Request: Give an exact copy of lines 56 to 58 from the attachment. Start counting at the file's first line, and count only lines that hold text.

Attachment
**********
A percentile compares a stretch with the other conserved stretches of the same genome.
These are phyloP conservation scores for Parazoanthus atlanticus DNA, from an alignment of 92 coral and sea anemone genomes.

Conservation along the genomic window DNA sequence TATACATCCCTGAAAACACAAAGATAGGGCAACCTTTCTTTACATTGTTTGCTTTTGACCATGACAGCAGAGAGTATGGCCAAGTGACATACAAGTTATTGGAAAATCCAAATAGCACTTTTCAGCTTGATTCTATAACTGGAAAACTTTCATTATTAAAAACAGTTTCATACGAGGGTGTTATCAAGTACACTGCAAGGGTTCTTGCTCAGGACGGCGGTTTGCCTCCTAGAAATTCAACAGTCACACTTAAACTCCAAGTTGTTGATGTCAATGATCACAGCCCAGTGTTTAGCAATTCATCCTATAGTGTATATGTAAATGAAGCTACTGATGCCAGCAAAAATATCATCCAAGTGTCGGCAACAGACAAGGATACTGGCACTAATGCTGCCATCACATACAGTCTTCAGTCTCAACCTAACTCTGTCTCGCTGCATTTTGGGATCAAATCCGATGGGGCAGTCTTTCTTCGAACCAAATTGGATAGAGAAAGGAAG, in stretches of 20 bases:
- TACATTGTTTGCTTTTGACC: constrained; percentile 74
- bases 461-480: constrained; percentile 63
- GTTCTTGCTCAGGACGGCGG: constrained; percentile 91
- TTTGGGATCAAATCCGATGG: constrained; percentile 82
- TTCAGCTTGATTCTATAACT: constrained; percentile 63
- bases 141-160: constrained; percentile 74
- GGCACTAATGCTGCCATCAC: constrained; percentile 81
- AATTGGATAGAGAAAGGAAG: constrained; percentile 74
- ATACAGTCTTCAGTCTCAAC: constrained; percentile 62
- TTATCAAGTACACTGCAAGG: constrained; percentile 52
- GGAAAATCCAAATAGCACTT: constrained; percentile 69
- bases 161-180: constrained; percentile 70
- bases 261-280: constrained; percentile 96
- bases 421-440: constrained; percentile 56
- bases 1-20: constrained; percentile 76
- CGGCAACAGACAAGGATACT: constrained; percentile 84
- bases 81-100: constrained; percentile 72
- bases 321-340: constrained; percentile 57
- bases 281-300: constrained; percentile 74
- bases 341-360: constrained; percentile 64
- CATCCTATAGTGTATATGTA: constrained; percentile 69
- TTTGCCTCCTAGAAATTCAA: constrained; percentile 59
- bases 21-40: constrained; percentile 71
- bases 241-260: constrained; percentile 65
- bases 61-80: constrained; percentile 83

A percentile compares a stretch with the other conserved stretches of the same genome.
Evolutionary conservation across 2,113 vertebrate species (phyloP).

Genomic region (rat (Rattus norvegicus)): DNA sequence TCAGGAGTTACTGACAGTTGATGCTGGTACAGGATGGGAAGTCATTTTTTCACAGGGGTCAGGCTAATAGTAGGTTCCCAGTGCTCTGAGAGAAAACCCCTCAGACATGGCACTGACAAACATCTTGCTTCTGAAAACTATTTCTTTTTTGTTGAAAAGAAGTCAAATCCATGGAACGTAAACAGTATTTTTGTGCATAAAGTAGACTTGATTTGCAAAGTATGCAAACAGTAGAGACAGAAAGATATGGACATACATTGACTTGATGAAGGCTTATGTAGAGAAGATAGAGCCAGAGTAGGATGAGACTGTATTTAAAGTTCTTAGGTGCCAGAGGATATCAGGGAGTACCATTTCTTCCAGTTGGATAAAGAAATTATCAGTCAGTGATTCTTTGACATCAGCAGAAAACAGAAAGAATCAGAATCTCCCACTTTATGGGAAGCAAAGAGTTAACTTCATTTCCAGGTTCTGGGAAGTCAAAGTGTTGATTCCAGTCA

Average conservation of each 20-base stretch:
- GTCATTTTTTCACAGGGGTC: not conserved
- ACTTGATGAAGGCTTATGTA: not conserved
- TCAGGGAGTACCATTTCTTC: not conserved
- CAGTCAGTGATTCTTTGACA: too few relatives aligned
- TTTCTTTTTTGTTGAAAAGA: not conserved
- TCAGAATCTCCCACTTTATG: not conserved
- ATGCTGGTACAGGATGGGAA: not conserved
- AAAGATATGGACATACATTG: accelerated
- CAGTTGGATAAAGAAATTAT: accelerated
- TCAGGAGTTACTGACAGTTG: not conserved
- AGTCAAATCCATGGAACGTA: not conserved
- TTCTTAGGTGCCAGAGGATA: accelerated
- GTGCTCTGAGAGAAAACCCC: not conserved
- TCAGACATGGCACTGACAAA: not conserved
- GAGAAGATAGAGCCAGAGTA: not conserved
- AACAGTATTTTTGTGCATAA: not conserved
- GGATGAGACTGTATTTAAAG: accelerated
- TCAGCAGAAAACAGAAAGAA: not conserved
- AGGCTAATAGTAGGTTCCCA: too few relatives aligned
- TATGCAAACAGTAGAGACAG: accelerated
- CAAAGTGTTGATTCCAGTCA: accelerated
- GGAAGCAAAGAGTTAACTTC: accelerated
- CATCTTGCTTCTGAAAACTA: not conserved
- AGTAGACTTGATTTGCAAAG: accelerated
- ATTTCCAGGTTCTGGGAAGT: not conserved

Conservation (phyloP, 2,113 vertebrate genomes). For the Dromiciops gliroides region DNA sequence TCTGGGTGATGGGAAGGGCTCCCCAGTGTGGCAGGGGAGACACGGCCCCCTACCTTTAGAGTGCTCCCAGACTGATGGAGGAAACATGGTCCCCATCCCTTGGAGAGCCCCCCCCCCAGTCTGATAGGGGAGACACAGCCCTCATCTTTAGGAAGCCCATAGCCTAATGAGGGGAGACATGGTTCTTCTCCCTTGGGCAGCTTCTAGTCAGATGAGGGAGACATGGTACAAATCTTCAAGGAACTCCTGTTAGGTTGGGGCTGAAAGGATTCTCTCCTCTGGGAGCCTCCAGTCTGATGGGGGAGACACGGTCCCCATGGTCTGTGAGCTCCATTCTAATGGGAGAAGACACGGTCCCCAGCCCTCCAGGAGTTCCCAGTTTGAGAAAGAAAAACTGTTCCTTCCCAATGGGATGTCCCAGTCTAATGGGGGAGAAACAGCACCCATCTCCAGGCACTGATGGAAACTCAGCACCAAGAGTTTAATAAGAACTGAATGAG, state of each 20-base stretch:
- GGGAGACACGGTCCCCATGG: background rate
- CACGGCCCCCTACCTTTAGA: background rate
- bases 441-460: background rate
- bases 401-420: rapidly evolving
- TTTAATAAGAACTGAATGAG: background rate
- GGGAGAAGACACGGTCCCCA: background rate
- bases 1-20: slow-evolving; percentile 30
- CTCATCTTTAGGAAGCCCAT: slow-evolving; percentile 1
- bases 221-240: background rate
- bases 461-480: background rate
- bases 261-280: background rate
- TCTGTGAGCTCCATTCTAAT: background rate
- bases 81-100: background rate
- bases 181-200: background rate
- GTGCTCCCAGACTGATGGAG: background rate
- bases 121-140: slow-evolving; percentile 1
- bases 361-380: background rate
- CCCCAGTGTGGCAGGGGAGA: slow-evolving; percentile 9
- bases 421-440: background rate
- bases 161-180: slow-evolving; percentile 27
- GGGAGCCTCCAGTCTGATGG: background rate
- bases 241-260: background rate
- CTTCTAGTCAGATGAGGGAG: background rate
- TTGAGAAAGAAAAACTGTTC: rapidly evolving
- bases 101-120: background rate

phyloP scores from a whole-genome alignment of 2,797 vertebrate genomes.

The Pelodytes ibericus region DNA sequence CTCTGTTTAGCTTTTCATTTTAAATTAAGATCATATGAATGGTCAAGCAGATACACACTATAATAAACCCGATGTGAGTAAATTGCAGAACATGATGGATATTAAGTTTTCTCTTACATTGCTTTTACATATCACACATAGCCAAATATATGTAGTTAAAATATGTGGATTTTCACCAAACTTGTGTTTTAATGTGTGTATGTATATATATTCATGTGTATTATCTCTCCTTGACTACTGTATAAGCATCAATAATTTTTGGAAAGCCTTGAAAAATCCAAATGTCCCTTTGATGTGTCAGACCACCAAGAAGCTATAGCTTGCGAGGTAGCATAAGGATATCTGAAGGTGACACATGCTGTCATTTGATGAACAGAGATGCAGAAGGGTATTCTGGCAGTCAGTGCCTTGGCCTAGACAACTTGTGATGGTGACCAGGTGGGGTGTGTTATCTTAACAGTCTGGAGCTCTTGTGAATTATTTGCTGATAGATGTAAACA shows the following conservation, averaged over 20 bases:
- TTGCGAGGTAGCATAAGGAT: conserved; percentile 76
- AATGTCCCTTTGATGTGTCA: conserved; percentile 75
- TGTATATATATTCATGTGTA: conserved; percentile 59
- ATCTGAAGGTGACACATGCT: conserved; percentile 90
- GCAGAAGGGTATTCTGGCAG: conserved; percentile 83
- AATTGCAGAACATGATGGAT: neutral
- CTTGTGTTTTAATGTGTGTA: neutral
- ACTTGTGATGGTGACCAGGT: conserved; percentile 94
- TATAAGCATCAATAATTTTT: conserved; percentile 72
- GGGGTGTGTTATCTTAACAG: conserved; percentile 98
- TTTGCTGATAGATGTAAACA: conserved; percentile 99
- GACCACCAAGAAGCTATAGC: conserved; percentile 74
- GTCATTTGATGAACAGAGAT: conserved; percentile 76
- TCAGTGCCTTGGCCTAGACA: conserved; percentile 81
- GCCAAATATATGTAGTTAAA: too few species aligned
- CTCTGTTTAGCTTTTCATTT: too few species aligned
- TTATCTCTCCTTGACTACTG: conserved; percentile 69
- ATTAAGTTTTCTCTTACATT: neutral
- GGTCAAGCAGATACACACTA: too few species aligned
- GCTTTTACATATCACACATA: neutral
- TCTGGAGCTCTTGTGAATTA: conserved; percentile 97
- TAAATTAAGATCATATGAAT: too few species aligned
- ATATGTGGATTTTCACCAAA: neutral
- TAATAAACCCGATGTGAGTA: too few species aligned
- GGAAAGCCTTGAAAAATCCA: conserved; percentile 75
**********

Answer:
- AGTAGACTTGATTTGCAAAG: accelerated
- ATTTCCAGGTTCTGGGAAGT: not conserved

Conservation (phyloP, 2,113 vertebrate genomes). For the Dromiciops gliroides region DNA sequence TCTGGGTGATGGGAAGGGCTCCCCAGTGTGGCAGGGGAGACACGGCCCCCTACCTTTAGAGTGCTCCCAGACTGATGGAGGAAACATGGTCCCCATCCCTTGGAGAGCCCCCCCCCCAGTCTGATAGGGGAGACACAGCCCTCATCTTTAGGAAGCCCATAGCCTAATGAGGGGAGACATGGTTCTTCTCCCTTGGGCAGCTTCTAGTCAGATGAGGGAGACATGGTACAAATCTTCAAGGAACTCCTGTTAGGTTGGGGCTGAAAGGATTCTCTCCTCTGGGAGCCTCCAGTCTGATGGGGGAGACACGGTCCCCATGGTCTGTGAGCTCCATTCTAATGGGAGAAGACACGGTCCCCAGCCCTCCAGGAGTTCCCAGTTTGAGAAAGAAAAACTGTTCCTTCCCAATGGGATGTCCCAGTCTAATGGGGGAGAAACAGCACCCATCTCCAGGCACTGATGGAAACTCAGCACCAAGAGTTTAATAAGAACTGAATGAG, state of each 20-base stretch: